With the COVID-19 pandemic, some companies will become prime targets for acquisitions, mergers and investments. Others may recognize that their survival is in being acquired or merged with existing companies, or in receiving investments to continue. Perhaps it is time to revisit what this means for companies.
We were honored to be interviewed for a recent story by The Wall Street Journal about the growing complexity of U.S. sanctions and trade compliance regulations.
The Department of Justice released a superseding indictment in its federal case against Huawei Technologies Co., Ltd. The superseding indictment consolidated and expanded upon earlier charges of bank and wire fraud, sanctions violations, trade secret theft, and obstruction issues against Huawei and its subsidiaries.
Are you conducting business with the Department of Defense? If your answer is “yes,” you’ll soon need to comply with the new standards based on the Cybersecurity Maturity Model Certification (CMMC). Don't panic, there’s plenty of time to get certified, but you really need to get rolling now.
On February 24th, BIS issued a Federal Register Notice revising the Country Group designations for Russia and Yemen based on national security, foreign policy, and proliferation-related concerns. BIS stated that this action was “intended to facilitate and support accountability in connection with exports and reexports of items” to Russia and Yemen.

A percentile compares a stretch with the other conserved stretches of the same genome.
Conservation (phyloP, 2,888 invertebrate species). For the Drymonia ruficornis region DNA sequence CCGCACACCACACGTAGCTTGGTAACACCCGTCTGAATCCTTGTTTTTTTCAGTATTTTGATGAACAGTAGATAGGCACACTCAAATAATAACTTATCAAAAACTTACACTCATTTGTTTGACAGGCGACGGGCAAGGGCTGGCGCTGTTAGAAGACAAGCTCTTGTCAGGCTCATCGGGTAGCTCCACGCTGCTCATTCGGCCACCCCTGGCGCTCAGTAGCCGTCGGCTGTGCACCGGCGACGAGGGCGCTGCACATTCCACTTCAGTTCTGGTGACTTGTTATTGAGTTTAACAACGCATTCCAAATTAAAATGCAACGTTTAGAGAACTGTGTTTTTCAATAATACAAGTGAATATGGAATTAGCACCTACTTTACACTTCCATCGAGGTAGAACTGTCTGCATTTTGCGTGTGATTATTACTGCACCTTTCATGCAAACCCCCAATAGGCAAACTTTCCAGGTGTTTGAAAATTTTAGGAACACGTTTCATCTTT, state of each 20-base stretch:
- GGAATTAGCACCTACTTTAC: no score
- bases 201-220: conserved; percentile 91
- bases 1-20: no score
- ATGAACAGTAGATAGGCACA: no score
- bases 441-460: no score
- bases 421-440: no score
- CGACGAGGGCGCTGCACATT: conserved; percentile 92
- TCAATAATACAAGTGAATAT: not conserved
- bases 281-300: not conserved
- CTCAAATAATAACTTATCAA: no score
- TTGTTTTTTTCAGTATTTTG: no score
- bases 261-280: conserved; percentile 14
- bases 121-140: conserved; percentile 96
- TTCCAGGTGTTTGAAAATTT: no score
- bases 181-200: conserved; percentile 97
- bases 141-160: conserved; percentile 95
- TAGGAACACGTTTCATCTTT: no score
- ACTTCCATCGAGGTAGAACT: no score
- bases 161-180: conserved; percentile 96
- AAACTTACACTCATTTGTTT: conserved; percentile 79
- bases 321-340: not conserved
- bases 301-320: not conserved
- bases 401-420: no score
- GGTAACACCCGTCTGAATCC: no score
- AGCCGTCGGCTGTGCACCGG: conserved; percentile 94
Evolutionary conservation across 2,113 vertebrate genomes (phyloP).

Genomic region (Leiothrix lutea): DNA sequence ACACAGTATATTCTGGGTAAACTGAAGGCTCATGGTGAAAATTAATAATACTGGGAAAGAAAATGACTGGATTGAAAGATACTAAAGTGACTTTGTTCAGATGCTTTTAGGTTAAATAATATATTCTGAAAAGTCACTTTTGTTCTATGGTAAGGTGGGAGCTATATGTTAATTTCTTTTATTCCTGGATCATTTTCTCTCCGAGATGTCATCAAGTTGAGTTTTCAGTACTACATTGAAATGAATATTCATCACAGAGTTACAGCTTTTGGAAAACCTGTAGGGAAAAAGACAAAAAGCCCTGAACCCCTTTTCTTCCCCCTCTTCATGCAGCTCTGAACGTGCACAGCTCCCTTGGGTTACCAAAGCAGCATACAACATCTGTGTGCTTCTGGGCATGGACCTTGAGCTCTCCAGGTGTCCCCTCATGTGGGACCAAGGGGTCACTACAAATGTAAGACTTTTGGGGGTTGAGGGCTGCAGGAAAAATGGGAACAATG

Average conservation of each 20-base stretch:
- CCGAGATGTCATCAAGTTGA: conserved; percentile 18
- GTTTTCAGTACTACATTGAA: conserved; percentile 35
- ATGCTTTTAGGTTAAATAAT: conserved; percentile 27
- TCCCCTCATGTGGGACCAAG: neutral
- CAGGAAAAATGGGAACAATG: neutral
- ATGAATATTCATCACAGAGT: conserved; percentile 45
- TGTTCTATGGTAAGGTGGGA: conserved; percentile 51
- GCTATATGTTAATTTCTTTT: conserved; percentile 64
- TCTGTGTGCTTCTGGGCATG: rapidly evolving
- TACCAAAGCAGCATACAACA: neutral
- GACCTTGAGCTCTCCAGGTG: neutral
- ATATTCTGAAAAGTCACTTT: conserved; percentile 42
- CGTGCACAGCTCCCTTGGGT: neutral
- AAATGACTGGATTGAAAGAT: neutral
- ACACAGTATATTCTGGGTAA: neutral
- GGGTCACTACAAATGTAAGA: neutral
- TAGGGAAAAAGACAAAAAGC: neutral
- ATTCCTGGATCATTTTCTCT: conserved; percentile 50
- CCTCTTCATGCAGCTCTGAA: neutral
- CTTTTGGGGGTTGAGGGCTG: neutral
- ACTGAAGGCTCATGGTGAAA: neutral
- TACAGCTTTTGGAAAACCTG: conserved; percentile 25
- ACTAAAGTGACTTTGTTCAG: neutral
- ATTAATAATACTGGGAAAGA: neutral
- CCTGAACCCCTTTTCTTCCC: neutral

On January 29,2020, Airbus SE of the Netherlands became another cog in the wheel of export enforcement. Airbus agreed to a settlement with DDTC of $10 million covering 75 violations of the Arms Export Control Act (AECA) and Part 130 of the ITAR for the time period 2011 through 2019.
The transition of Defense Articles from the ITAR (USML Categories I, II, and III) to the Export Administration Regulations (EAR) is here. Are you ready? The regulatory language has been circulated for comment, revised and re-revised for years, but now it’s final.
Are you the Exporter of Record for a shipment? You can be and not even know it! Keep reading to understand your roles and responsibilities.
Let’s face it: the world is rife with export “experts.” One way to handle this is to ignore the problem, and pretend that ITAR compliance doesn’t matter. If you want to take this approach, it’s certainly your choice.Another option is to ask questions that will help separate the wheat from the chaff. These 10 questions come from my personal playbook. They’ll help filter out all but the best con artists, and they’ll also identify those consultants who think they know export compliance because their former employers sent them to a seminar last year.
Earlier this month, I was reading some articles online and found the following statement about a company and its ITAR requirements (bold emphasis mine).